Thing 2 took quite a shine to him, she researched online, and in books from the library, how best to love this quirky boy. She was enthusiastic to take him to the dog park to play with other dogs.

She was enthusiastic about taking him for long walks, especially down to the riverfront park where we could walk along the canal. One time, Thing 2, Mo, and I arrived just in time to watch the authorities pull a body from the river. Good times.


Mo was such a good loving dog. He was happy to belong to our weird family. We loved him so.
When it was time for me to move from SC to VA, Mo would lie on his big green pillow (which he stole from Thing 2’s bed) and keep me company while I packed box after box of books.


Just this fall, Mo and his “little sister” Sweetie moved from the Things father’s house to Thing 1 and Husband N’s. Being on the little farm gave them so much more freedom. They were able to rip and race and be silly doggies without disturbing any neighbors.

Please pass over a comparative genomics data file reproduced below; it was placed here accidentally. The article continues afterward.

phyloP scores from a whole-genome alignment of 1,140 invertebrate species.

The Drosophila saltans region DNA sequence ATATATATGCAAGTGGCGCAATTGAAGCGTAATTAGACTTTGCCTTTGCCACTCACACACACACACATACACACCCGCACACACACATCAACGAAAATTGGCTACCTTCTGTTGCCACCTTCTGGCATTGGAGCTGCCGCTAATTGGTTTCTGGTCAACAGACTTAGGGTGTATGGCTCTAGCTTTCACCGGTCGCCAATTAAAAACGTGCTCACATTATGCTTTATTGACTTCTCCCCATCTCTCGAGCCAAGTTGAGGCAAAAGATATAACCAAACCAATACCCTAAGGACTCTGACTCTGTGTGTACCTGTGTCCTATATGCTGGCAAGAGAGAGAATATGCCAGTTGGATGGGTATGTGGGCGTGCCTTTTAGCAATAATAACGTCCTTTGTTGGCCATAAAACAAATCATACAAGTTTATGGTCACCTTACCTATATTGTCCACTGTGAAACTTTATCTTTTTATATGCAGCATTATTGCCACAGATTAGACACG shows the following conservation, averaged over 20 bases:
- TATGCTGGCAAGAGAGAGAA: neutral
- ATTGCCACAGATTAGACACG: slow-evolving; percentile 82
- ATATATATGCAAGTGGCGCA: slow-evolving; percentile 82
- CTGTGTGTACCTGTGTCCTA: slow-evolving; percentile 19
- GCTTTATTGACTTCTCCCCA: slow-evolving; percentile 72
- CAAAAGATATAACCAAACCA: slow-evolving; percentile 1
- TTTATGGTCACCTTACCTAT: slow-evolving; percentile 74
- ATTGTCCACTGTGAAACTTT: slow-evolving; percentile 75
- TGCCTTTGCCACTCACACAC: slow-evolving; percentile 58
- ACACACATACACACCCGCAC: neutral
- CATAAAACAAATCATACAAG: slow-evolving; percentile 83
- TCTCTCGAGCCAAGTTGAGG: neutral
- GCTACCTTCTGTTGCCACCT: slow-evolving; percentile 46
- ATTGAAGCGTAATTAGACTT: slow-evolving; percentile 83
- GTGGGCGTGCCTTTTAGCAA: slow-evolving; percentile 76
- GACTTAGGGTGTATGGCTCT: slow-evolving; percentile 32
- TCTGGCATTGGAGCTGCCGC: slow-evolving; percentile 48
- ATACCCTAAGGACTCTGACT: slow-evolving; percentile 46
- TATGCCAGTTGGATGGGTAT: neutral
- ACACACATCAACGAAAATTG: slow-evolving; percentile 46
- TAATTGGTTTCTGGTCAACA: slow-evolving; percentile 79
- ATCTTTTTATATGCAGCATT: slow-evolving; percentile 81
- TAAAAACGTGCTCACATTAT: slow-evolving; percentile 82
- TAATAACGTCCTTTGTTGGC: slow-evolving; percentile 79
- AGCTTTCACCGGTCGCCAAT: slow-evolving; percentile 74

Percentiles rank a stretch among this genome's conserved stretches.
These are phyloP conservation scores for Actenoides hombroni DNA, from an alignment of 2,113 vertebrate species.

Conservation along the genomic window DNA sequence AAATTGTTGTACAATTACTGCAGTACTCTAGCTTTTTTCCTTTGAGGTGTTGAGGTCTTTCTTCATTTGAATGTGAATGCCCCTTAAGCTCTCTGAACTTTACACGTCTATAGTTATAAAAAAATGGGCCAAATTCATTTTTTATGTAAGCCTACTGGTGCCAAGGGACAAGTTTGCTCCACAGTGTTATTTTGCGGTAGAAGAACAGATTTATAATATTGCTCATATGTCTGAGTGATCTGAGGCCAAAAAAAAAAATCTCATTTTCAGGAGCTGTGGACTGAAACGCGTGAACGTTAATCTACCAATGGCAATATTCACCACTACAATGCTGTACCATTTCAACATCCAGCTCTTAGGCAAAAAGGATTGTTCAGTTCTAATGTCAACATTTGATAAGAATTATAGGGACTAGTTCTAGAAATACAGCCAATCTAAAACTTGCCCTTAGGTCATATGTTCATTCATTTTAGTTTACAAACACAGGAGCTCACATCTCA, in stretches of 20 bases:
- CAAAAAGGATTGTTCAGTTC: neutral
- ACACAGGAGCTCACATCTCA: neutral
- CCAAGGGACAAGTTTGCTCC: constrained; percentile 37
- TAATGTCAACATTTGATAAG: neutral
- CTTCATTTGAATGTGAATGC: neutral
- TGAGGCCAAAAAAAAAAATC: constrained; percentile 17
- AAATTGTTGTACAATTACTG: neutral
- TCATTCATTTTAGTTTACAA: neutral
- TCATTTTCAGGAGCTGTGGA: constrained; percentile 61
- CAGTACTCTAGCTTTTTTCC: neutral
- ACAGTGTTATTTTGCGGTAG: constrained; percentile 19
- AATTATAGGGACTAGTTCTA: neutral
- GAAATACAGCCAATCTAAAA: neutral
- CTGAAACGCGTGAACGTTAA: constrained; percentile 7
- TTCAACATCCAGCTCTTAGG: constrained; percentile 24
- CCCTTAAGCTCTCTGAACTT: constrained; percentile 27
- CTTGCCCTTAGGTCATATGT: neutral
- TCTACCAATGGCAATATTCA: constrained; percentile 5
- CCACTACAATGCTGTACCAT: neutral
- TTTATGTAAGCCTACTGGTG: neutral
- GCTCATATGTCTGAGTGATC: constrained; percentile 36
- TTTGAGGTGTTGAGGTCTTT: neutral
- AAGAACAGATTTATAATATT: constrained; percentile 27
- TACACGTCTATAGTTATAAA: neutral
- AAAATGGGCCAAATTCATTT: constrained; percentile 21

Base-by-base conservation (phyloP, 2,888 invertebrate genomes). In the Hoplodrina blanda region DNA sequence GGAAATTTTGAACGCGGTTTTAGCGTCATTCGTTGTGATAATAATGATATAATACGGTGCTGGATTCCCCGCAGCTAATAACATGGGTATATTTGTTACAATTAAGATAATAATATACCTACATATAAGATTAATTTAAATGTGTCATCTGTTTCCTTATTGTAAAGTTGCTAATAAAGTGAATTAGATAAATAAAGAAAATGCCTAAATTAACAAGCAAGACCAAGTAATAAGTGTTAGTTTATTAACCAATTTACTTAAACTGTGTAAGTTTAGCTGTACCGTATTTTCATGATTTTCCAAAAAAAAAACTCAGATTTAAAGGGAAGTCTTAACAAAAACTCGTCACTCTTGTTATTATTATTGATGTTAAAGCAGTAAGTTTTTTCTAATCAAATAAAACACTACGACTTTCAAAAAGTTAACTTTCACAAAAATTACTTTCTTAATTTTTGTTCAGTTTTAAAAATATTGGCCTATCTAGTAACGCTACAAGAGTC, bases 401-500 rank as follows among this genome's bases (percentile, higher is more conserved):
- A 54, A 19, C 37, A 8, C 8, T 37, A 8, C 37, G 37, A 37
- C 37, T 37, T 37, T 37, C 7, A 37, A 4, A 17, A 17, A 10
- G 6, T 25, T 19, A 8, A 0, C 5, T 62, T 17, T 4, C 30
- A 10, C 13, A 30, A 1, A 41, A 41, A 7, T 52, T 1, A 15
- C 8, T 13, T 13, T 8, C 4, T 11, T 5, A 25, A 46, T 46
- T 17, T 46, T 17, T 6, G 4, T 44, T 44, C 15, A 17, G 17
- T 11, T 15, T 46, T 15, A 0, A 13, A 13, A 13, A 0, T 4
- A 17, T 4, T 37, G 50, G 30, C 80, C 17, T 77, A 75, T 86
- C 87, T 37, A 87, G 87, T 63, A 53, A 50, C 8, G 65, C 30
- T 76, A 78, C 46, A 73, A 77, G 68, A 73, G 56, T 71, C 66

Of course, it was an adjustment. The dogs missed their dad. They missed Thing 2. But they were so happy with Thing 1 and Husband N. They were happy to be together and loved.

I’ve been hit by waves of sadness since I talked to my daughter yesterday. The tears come out of nowhere and choke me. I couldn’t breathe for the weeping when I told YBW the news last night. I’ve cried alone, I’ve cried with YBW. I’ve cried on the phone with each of my babies.
That sweet dog was more than just a dog we adopted one day. He was a gift for our family. We were able to love him and each other through the worst times and come out the other side better off.
I really do not like dogs. Mo is the only dog I’ve ever truly loved. He was so special.

When I was more calm after sharing the news with YBW, he got angry. He wanted to know how fast one must drive down a dirt road to hit and kill a dog. What kind of “stupid Georgia hillbilly” didn’t stop to help, but just kept driving.
His anger surprised me.
But he’s right.
There’s no excuse for that kind of driving. There’s no excuse for Mo’s death.